Environmental campaigners have today told MPs they have ignored offshore workers after voting against a plan to create an Offshore Training Scheme at Westminster.

The idea is backed by offshore workers as a key solution to removing a barrier for oil and gas workers transferring into renewables. An Offshore Training Passport would have standardised training in the offshore energy industry, removing duplication where possible and significantly reducing the burden of costs faced by often self-employed workers.

Caroline Lucas MP had tabled the proposal which would require the UK Government to publish a strategy for the creation of an Offshore Training Scheme within a year. MPs voted by 298 votes to 154 against the amendments within the Skills and Post-16 Education Bill. Labour MPs largely voted for the proposal, with SNP abstaining and the Conservatives voting against the plan.

MSPs from all parties had previously expressed support for an Offshore Training Passport when it was debated in the Scottish Parliament in October 2021. 94% of workers supported the idea in a 2021 survey. Environmentalists, trade unionists and offshore workers had urged all MPs to back these amendments.

A 2021 survey of 610 offshore workers by Friends of the Earth Scotland, Platform and Greenpeace UK found 97% of workers said they were concerned about training costs. On average, each worker paid £1800 every year to maintain the qualifications required to work in offshore oil and gas. For any worker looking to move into renewables, they are expected to duplicate much of their existing training, at even greater cost.

Friends of the Earth Scotland’s Just Transition Campaigner Ryan Morrison said:

“The skills and experience of offshore workers are vital to enable a rapid shift to renewable energy, but workers cannot be expected to fork out thousands of pounds from their own pocket to duplicate qualifications they already have.

“MPs had the opportunity to show they would listen to the people who work in our energy sector by creating a regulated training passport. Although they have voted it down today, we will continue to campaign alongside those workers and their trade unions to remove the barriers holding back a just transition away from fossil fuels.”

Platform Just Transition Campaigner, Rosemary Harris said:

“Time and again we’ve seen the government and industry make empty promises. To environmentalists about their commitments to fossil fuel phase out, and to workers about ensuring secure livelihoods. Today, in failing to back these measures, MPs have let both down.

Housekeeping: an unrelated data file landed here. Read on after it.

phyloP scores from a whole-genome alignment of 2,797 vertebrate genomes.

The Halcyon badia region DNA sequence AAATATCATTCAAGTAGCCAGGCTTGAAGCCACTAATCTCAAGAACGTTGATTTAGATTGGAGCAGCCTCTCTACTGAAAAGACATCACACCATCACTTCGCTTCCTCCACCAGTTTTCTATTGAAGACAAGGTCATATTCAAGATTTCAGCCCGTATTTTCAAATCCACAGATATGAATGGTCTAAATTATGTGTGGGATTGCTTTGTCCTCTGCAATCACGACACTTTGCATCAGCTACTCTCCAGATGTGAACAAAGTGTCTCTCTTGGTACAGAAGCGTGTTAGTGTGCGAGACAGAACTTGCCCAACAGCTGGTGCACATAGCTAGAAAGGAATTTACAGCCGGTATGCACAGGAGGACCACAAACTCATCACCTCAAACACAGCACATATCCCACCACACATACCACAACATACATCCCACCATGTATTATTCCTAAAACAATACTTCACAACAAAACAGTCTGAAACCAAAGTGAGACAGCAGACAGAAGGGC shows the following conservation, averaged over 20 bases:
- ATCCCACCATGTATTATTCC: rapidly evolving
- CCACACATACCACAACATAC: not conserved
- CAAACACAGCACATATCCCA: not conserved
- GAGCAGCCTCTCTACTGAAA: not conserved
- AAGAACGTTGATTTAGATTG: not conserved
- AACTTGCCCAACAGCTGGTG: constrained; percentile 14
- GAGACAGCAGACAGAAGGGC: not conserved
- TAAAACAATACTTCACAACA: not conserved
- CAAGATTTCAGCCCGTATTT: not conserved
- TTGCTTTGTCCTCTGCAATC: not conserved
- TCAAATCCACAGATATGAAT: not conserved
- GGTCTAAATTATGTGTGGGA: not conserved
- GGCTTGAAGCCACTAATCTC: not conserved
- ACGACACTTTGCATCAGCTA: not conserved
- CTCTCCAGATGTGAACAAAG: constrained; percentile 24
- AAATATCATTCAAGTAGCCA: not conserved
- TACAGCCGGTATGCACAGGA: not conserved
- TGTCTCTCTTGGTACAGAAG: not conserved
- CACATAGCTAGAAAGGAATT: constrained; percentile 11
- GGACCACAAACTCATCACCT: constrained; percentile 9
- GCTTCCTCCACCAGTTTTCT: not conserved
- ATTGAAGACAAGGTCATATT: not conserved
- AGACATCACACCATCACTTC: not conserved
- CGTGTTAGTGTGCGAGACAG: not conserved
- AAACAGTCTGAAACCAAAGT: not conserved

“We will continue to work with supportive MPs until we see real measures implemented to make a transition easier for offshore workers. There is no just transition unless it is led by workers, trade unions and local communities. We will continue to work alongside them in pursuit of a fossil free future that works for all, and an Offshore Training Passport is a logical place to start.”



Notes to editors

Skills and Post-16 Education Bill [Lords] Volume 709: debated on Monday 21 February 2022. Hansard:

Party votes on Lucas amendment

The survey findings showed that:
• On average workers reported spending £3,648 every two years, equivalent to £1,824 each year
• Respondents to the survey were asked to report where their biennial training expenditure sat within a series of ranges, for example “between £1,000 and £2,000”, or “between £10,000 and £12,000”. The average was calculated using a midpoint for each ranged answer.
The top 1% of spenders in this survey reported paying out “£14,000 or more” over the previous two years. For the purpose of calculating overall average expenditure, Greenpeace made the conservative estimate that the highest spenders paid out only £14,000 each, the minimum spend possible within their reported range.
The full survey findings are available at https://foe.scot/resource/tickets-training-the-hidden-costs-for-offshore-oil-gas-workers/ 

Scottish Parliament ‘Offshore Training Passport’ debate 28/10/21

Scottish Parliament motion ‘The Need for an Offshore Training Passport’

Briefing for MPs on the Offshore Training Scheme amendments

Friends of the Earth Scotland is:
* Scotland’s leading environmental campaigning organisation
* An independent Scottish charity with a network of thousands of supporters and active local groups across Scotland
* Part of the largest grassroots environmental network in the world, uniting over 2 million supporters, 73 national member groups, and 5,000 local activist groups.

Platform London is a research, campaigning, arts and education organisation with a focus on energy system change, that works with people, communities and workers to imagine and create new systems that tackle injustice and climate breakdown.